Time To Bring Out Those Arquebuses: Geneva Celebrates the Escalade in 2019

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Without any doubt, one of the most wonderful times to be in the sedate town of Geneva is during the Escalade.  To commemorate the bravery of the town back in 1602 when it was attacked by Savoyard forces, Geneva holds a weekend of events which celebrates the brave Genevois and allows you to join in.

I have written about the history of the event at length in my post from my first Escalade in 2017.  The history is genuinely very interesting – the little city state of Geneva, the Protestant haven, was enviously eyed by the Kingdom of Savoy, which controlled much of the territory around the city.  For years the Savoyards tried to take over Geneva, but with as much success as the Wily Coyote.  The attack on the city in the dead of night, on the 11th/12th December, was the final attempt.  Unluckily for them, the Genevois discovered they were climbing over the city walls (hence the name of the event, escalade: climb) and came out in their night-gowns with all sorts of weapons and prevented a catastrophe.

It’s not really surprising that the city has chosen to keep celebrating this event – at first, the pluckiness of citizens was commemorated in services, but since the 19th century things have become more theatrical, and there are processions and recreations.  It’s a dignified and relaxed few days in which you can enjoy seeing old Geneva, and despite the fact that I’ve been here for three years now, I still would like to go back for as long as I’m living within travelling distance.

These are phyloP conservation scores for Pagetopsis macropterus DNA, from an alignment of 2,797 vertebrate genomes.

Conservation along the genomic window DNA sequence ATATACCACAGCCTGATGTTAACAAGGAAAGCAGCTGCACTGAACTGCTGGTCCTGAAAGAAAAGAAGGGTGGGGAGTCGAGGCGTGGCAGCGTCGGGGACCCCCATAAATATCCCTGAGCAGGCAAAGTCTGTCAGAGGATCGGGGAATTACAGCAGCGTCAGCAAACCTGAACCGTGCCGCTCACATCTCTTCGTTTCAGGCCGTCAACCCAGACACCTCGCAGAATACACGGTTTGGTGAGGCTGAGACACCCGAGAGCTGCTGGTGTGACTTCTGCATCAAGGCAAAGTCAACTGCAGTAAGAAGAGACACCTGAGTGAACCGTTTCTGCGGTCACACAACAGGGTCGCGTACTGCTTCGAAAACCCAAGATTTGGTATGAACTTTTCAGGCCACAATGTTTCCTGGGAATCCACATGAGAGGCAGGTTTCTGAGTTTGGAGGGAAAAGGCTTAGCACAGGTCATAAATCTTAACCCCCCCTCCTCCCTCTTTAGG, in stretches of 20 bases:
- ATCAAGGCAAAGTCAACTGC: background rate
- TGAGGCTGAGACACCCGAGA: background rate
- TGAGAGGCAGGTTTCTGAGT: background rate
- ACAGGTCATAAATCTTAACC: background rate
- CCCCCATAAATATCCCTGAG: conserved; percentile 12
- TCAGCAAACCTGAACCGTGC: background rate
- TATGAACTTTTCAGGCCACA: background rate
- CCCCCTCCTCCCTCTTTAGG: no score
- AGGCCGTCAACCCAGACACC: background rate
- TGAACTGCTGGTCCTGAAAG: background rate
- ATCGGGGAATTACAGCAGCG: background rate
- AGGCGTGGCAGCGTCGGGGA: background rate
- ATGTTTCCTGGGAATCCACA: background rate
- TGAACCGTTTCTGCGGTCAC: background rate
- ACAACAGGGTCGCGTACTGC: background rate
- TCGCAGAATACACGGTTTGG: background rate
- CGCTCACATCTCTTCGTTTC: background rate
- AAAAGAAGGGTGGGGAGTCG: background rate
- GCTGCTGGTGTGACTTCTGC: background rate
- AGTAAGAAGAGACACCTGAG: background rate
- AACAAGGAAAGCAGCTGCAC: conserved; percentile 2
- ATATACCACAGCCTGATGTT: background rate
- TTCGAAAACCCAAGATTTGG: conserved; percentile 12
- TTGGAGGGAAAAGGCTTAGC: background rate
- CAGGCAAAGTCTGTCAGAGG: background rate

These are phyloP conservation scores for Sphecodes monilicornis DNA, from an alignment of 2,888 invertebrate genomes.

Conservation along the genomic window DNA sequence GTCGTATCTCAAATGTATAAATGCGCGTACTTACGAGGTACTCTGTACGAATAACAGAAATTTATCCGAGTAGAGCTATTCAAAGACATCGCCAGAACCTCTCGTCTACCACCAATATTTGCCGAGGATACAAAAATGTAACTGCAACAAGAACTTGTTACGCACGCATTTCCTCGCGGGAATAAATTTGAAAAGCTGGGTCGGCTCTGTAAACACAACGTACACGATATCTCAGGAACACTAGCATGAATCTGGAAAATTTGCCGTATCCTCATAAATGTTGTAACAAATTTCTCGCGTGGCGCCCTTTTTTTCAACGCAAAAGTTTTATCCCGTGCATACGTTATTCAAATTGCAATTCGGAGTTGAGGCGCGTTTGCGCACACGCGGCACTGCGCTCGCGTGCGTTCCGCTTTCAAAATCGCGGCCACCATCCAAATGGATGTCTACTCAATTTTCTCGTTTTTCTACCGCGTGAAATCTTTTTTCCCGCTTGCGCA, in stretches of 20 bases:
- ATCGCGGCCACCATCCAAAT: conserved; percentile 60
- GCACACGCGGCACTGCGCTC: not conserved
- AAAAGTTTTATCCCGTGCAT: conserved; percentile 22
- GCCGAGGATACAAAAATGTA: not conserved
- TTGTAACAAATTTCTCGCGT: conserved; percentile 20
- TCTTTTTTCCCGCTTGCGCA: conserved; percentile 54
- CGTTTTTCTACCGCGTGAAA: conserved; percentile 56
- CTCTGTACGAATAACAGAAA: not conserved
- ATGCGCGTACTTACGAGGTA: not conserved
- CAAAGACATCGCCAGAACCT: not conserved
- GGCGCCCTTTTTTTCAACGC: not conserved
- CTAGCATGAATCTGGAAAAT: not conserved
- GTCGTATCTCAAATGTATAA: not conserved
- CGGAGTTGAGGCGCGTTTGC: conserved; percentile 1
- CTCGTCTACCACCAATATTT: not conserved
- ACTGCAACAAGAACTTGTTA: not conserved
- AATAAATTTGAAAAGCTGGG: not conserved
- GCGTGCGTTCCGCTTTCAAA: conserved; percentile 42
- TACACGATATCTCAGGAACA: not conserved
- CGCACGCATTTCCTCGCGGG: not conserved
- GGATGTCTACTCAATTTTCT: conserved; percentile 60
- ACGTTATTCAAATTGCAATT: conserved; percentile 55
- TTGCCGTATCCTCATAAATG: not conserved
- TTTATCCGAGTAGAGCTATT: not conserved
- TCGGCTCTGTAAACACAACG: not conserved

Every year, you basically get the same events repeated, but there is a change of overall theme, which means you get a different image on the official pin (which you can see people wearing in the pictures – it has a little yellow and red tail) and there are various lectures you can attend on the subject.  Other than that – you just get to see locals get together and show you various aspects of early 17th century fighting techniques.  If you’ve ever seen arquebuses in action, you’lll know it makes for an impressive sight, as do the pikemen and their manoeuvres.  The best place to see them is outside the Cathedral of St Pierre, with a cup of vin chaud to keep you warm.

If you are around on the evening of the Sunday, then you also get to see an impressive procession – with everyone who’s involved in the demonstrations getting to walk through the streets, accompanied by boys carrying flaming torches.  Oh the health and safety melt-down that would happen in England if such a thing were suggested!  It’s actually wonderful to see just how responsibly and seriously the young participants play their parts – it’s so encouraging to witness maturity in people of any age and it’s good for local people to take pride in their quiet, modest city.

Sadly, my photographs of the procession were rubbish – we positioned ourselves in a few different places and each time I made a mess of my pictures.  I hope at least they give an idea of how fun it is, and that you’ll be able to visit it next year.  Oh go on, you’ll not regret it.

For further information about the Escalade, please check out my post here.

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